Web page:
As a load-bearing facade, 40 percent of the surface is closed, and 60 percent is triple-glazed, with every other window operable. In addition to integrated energy management strategies—the first building tenant is French energy company Total—partner Frank Barkow said the firm’s extensive background in digital fabrication and research allowed the efficient development of the dynamic facade. Drawing from the surrounding, traditionally quadrilinear brick facades of the 1920s and 30s, the tower’s lines are imbued with an engrained depth that twists optically to read differently in direct sun or cloudy weather, without actually moving. Read More
To kick off AN and Enclos’ premiere conference, Facades + PERFORMANCE Chicago, Ronnie Parsons of Mode Lab will lead a technology workshop revolving around the concepts and mechanisms for creating performance-based parametric envelope systems using Grasshopper for Rhino5. Parsons is the founding partner of Mode Lab, a design consultancy focused on the development of products and environments for institutional and private clients.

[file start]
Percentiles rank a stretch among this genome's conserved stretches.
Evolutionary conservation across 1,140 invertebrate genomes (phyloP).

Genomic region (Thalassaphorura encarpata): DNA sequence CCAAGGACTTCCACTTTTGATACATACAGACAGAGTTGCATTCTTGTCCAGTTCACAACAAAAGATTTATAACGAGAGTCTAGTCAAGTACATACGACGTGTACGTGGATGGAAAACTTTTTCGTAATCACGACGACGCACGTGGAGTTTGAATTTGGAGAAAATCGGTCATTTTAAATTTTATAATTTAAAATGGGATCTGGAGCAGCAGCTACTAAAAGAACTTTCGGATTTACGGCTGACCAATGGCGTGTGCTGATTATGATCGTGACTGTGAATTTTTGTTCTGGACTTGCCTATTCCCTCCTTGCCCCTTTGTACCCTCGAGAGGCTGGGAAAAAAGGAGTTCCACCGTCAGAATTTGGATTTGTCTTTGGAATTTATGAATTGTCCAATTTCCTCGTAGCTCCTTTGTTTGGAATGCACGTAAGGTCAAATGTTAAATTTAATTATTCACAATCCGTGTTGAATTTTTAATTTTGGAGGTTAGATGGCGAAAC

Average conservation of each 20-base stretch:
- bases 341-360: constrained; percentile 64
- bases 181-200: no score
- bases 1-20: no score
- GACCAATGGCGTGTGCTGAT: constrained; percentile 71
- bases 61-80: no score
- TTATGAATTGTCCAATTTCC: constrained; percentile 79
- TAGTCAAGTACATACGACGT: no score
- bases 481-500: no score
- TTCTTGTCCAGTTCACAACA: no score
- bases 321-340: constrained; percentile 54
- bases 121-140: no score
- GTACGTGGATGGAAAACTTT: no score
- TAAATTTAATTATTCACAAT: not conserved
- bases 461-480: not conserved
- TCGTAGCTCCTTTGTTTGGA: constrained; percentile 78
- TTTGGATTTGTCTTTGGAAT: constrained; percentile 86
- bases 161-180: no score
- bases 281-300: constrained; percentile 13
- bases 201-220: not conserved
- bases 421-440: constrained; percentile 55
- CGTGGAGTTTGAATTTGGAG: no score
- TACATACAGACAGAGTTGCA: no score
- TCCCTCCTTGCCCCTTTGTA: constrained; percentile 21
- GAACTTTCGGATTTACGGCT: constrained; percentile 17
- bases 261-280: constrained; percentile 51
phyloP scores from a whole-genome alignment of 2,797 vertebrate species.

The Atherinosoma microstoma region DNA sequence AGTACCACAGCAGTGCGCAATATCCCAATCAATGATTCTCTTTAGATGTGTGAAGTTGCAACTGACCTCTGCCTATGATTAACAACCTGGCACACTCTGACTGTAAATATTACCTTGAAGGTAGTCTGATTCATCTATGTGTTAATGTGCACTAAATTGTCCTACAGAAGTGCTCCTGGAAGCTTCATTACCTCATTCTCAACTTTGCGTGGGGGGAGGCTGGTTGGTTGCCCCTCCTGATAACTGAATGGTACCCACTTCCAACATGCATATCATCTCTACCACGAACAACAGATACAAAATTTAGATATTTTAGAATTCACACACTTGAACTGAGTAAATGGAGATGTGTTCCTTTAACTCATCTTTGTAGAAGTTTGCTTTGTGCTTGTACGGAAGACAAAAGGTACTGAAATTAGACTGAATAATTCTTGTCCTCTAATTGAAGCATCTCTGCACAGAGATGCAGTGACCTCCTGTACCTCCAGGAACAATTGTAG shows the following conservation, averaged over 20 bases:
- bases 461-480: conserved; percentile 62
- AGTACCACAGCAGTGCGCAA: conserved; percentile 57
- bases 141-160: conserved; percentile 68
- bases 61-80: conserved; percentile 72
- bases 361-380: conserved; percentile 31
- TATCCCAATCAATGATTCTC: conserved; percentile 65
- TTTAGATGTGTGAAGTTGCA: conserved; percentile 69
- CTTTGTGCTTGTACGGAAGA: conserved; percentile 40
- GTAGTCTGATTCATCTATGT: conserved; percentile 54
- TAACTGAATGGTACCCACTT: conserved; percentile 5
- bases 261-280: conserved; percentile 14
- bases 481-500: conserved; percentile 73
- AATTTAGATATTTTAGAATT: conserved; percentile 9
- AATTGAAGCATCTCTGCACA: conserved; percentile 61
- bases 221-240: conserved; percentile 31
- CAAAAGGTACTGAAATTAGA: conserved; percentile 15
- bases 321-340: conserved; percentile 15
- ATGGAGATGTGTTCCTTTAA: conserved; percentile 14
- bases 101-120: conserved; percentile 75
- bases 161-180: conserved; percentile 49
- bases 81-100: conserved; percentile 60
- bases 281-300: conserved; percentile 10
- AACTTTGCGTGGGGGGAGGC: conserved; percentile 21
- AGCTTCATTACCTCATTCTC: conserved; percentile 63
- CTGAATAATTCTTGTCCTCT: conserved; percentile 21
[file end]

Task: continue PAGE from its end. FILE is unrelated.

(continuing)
The class will cover the skills necessary for architects and designers to work with the latest analysis technologies that are transforming the ways in which they perform in their professional practice. Workshop attendees will acquire knowledge about parametric design within the building industry, will learn about concept development using parametric tools, and will be taught about the use of data as design parameter.
Upon completion of the class, participants will receive a complimentary one-month subscription of Mode Lab. Don’t miss your chance to attend the numerous workshops, panels, and symposia hosted by Facades + Technology Workshops in Chicago. Enroll now!
In architecturally crowded Hong Kong, plazas are a rare breath of open air. The luxurious Causeway Bay district, whose retail rental rates surpassed New York City’s Fifth Avenue in 2012, is home to one of these sparse open spaces, Sunning Plaza. I.M. Pei’s 27-story edifice faces a large public courtyard, a hardscape relief within the densely built area devoted to commercial shops and restaurants.
But, such a luxury is always in threat of expansion. Artinfo reported that developer Hysan will soon be converting the space into additional commercial stores and offices. Pei’s 1982 building is to be demolished by the end of this year and the plaza is going with it.